Large Companies use SMEs as unofficial credit source
The chairman of the Federation of Small Businesses (FSB) has accused large companies of using small firms as an unofficial source of credit.
The criticism follows Alliance Boots’ announcement that it has extended its invoice payment terms so its small–business suppliers will not get paid for more than 100 days.
Alliance Boots, the company behind high–street chemists Boots, wrote to its suppliers in June to inform them that as of April 2008, bills would be paid up to 75 days from the end of the month of invoice – instead of the 30 days previously agreed. In addition, the company introduced a 2.5 per cent ‘settlement fee’ – a charge for paying the bill.
“At a time when small businesses are finding it difficult to deal with a slowing economy and rising costs, it is shocking that large companies think it is acceptable to use them as an unofficial source of credit,” said FSB national chairman John Wright.
Under late payment legislation, if the supplier and customer have not agreed a credit period, the law sets a default period of 30 days. The supplier is entitled to charge interest on late payments from the date the payment becomes overdue.
According to the FSB, while SMEs can legally charge interest on late payments, most are reluctant to do so for fear of losing their contracts with big businesses.
“Big companies appear to be aware that small businesses are afraid of taking them on over payment terms and are abusing their power as a result,” said Wright.
Responding to the criticism, Alliance Boots said it had given notice to its suppliers of the changes to its terms, and is simply bringing its procurement policies in line with those of other companies.
“As part of a two–year process, we announced that we would align our arrangements with our suppliers on a group-wide basis,” said an Alliance Boots spokesperson. “Our procurement strategies are in line with other groups of similar size and scale.”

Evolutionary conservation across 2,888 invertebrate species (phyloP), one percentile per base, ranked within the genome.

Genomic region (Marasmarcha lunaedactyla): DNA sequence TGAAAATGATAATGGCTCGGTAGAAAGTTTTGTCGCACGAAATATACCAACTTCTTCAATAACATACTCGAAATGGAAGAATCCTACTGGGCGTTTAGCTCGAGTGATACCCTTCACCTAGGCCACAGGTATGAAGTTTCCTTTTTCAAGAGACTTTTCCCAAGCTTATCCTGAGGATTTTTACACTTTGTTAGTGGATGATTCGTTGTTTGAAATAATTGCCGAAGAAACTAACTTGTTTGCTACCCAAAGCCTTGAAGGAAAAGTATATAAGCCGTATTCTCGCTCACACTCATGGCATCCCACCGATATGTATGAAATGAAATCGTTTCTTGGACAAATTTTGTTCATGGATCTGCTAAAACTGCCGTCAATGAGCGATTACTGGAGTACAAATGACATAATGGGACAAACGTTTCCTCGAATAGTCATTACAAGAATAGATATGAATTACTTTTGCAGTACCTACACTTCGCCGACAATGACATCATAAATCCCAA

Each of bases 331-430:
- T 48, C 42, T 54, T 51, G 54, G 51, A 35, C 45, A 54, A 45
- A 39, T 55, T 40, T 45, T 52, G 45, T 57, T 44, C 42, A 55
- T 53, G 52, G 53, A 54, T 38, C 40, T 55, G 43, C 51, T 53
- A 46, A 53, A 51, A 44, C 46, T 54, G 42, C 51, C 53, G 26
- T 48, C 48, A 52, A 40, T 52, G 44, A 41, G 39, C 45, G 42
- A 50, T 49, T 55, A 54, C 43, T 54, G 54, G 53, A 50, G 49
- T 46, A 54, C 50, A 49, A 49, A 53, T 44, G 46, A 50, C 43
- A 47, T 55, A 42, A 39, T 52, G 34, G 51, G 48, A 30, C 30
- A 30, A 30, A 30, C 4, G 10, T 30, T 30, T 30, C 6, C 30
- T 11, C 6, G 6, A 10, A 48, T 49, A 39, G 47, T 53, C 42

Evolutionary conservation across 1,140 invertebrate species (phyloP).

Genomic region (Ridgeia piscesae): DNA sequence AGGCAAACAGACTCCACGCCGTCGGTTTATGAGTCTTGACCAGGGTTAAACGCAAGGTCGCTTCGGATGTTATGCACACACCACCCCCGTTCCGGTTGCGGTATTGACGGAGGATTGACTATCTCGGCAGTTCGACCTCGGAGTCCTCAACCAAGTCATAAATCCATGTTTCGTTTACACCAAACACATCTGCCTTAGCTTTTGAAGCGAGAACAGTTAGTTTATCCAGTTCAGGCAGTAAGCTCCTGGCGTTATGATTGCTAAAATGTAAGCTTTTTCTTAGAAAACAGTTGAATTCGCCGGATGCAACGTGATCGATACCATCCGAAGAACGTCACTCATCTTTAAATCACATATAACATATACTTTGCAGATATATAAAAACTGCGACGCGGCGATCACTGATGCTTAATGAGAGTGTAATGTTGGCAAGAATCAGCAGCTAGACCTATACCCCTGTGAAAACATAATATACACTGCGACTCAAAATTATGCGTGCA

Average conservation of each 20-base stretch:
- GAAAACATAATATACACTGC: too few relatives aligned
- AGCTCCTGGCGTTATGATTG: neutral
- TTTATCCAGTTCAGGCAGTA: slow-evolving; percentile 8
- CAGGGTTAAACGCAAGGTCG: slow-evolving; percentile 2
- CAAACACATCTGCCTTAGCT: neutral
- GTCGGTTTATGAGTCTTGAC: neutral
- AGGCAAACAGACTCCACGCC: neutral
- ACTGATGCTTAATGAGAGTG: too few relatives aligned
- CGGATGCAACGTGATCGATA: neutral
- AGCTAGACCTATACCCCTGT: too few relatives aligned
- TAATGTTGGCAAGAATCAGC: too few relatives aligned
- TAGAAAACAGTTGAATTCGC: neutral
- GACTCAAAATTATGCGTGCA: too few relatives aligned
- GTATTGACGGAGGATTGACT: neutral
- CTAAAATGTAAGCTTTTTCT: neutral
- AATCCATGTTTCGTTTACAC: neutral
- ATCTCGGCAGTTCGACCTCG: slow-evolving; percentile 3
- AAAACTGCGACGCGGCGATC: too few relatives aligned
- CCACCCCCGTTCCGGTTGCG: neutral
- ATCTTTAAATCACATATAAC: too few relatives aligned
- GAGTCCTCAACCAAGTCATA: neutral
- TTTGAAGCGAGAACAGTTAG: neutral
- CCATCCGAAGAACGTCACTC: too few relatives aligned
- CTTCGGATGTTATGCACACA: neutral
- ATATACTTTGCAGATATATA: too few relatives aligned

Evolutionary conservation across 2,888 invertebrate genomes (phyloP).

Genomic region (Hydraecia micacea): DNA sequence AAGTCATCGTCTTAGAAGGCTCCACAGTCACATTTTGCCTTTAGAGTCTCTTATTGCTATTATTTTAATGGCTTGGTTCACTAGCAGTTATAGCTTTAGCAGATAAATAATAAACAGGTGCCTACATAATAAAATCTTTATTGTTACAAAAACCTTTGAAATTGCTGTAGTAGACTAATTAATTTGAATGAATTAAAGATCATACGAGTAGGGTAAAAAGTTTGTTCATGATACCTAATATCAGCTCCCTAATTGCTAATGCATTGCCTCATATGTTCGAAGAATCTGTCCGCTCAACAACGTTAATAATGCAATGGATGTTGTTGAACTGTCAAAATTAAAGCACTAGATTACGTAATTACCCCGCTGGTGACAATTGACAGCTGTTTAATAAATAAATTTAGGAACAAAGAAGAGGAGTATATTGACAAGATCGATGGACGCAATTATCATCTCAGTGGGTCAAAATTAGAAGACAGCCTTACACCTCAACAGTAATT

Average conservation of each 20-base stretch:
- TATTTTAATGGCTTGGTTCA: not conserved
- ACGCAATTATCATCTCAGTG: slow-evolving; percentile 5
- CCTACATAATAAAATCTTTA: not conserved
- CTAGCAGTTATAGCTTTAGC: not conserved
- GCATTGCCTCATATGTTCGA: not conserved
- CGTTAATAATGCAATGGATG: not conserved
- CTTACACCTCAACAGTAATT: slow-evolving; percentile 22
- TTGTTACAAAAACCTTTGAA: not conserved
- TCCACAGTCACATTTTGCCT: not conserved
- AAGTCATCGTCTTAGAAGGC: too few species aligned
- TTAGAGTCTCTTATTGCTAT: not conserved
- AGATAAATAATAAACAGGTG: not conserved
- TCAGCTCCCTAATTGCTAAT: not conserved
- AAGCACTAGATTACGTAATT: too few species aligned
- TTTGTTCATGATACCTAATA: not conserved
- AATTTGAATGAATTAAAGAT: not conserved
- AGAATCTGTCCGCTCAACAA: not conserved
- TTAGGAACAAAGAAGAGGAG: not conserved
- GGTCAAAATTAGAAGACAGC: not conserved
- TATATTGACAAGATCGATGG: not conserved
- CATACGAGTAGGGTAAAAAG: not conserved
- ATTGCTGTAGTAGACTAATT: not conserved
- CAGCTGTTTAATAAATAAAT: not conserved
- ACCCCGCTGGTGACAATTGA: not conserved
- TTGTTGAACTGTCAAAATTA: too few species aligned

Other companies cited by FSB members as delaying payments included Vodafone, from which one member claimed it had been waiting for payment since March, House of Fraser, and Lidl, which reportedly has an invoice payment term of 120 days.
Chartered Institute of Purchase and Supply (CIPS) procurement specialist Mike Brookes, said small suppliers need to make their customers aware of the implications for their cashflow if payments are delayed.
“It is important that a supplier is open with the customer so both parties can come to some sort of agreement,” he said.
“However, if the supplier has already agreed to the new payment terms, they can’t then charge for late payments because they have already agreed the customer can pay them later than originally agreed,” added Brookes.
To access a league table of the best and worst companies for paying their invoices on time, visit the Institute of Credit Management-sponsored Payment Scorer website
For more information about late payment legislation, visit the Finance and grants section of the Business Link website